Commissioners meet with townships
Representatives from 14 Pierce County townships met with county commissioners at Memorial Hall last Friday to discuss maintenance issues and legislation with the potential to affect their communities.
All townships were represented at the meeting except for Alexanter Township.
Pierce County resident Stephanie Steinke presented information from a bill before the North Dakota State Senate that would bar counties from using zoning ordinances to ban storage, disposal, or site testing for storage of high-level radioactive materials.
Steinke said the bill, SB 2037, “got in there because two years ago, we submitted a bill that would have just outright banned it (exploration drilling to find a nuclear waste disposal site).”
Commissioner Dave Migler said, “The bill was introduced by Senator Klein…but they took our bill they referred it.”
“So, now,” added Steinke, “here we find our bill kind of went through the sausage grinder, and it has the opposite of everything we wanted. So we almost gave them a roadmap of what we wanted, and they reversed the whole thing.”
Steinke urged Pierce County residents to attend an informational meeting at Dakota Farms Restaurant the following Monday afternoon.
Also on the annual meeting’s agenda were reminders for townships to display signage at their township limits per state law. Commissioner Dave Migler reminded residents the townships had a 2015 deadline to put up signs. “Here, we’re into 2019,” he told the attendees. “Go figure.”
Migler said county workers would put up signage if necessary, at the townships’ expense.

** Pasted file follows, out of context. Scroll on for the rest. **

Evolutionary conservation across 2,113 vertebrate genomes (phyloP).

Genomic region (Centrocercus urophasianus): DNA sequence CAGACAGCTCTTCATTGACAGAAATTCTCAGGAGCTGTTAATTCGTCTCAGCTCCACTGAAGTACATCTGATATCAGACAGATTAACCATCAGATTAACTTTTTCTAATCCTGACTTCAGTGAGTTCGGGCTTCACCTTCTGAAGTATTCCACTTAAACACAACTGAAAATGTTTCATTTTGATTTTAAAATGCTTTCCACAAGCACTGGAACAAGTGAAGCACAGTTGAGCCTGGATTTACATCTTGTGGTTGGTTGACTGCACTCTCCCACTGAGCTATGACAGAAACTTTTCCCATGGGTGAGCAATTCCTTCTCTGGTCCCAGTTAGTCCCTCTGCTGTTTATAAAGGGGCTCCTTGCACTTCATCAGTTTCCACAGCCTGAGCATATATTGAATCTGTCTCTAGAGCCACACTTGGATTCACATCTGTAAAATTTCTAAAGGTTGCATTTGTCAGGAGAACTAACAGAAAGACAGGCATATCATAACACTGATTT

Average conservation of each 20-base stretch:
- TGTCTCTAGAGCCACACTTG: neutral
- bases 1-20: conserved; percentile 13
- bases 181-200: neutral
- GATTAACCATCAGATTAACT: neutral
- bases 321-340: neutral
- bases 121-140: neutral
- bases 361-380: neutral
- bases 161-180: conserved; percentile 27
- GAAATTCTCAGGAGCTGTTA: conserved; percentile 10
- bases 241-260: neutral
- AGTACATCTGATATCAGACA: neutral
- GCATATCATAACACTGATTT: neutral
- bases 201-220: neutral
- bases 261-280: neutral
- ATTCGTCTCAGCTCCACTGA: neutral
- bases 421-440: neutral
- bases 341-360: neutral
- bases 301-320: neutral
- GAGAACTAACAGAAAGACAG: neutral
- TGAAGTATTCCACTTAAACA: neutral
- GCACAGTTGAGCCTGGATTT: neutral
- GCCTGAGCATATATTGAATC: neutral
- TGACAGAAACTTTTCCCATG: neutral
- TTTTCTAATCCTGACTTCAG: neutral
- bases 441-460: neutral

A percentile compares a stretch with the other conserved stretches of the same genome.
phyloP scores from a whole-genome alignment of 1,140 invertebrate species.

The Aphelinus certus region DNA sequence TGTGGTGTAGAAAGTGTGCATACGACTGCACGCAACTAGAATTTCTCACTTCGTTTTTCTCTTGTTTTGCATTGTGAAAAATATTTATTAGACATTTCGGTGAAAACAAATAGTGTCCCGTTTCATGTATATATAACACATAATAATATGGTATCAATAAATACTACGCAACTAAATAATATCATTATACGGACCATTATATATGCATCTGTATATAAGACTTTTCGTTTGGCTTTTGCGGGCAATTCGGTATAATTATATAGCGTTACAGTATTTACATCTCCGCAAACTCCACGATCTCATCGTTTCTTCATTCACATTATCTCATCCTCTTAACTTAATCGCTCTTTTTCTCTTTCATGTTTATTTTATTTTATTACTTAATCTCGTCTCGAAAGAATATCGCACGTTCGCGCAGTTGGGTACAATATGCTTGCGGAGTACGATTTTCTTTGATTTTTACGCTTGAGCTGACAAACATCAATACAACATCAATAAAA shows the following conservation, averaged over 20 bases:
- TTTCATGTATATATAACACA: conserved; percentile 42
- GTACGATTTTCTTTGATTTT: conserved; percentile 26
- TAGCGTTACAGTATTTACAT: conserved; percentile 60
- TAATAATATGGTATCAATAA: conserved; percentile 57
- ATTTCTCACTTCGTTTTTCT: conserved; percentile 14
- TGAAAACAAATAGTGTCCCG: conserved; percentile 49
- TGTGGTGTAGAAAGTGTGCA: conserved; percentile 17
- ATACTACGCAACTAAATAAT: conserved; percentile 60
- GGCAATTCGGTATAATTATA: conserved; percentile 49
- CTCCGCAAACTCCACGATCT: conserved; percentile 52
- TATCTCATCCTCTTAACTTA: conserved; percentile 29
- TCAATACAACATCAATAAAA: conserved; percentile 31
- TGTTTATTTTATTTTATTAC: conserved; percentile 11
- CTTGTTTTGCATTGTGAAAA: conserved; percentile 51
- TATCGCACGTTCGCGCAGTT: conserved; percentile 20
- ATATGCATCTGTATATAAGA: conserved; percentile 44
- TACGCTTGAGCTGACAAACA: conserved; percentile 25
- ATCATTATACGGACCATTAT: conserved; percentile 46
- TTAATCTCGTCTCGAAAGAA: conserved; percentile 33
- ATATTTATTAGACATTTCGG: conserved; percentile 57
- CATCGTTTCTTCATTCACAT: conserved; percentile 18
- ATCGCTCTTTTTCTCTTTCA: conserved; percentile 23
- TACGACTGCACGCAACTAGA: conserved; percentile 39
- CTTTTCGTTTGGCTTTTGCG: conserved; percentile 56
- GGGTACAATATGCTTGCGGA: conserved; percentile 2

Other issues included summer weed control in ditches near county roads. Attendees told Commissioner Mike Christenson that problem areas “stayed the same” last summer, with property owners or renters not controlling weed growth in their ditches.
Migler said the mowing was “not getting done like we would like to see. We leave it up to you guys. Farm to market roads are for commissioners to take care of, but in townships, you guys do what you want.”
The townships voted to adopt a uniform fine of $300 minimum per mile for land not mowed by the 15th of each month. Migler suggested township officials give property owners in violation a call on fifteenth and informing them their ditches must be mowed. After three days, townships would mow and assess a fine on landowner.
Auditor Karin Fursather informed townships that any fees billed for mowing must be reported to her office by November 1.
In other business, Migler reminded residents that Pierce County requires permits for all construction done on rural and town properties.
“Residential (permits for construction costing)$25,000 is $25; $25-$100,000 is $50, over $100,000 is $100,” Migler said. It just lets our tax assessor know what’s out there. It’s just a policy that’s been in place. Just give her a call.”
Christenson informed the group culverts were available for their properties in 40 foot lengths.
Commissioner Mike Brossart presented information on a road project in his district. The gravel road, which goes to Knox, had 7 miles of a 9-mile tract improved. Brossart said the project cost $363,521.36. The remaining 2 miles are scheduled for upgrading next year, he added, and will cost $22,000.
Road projects scheduled for 2020 include graveling and reshaping for 7 miles of North Dakota Highway 17, at an estimated cost of $500,000, and graveling and reshaping from Orrin Township, south to North Dakota Highway 19, at an estimated cost of $350,000.
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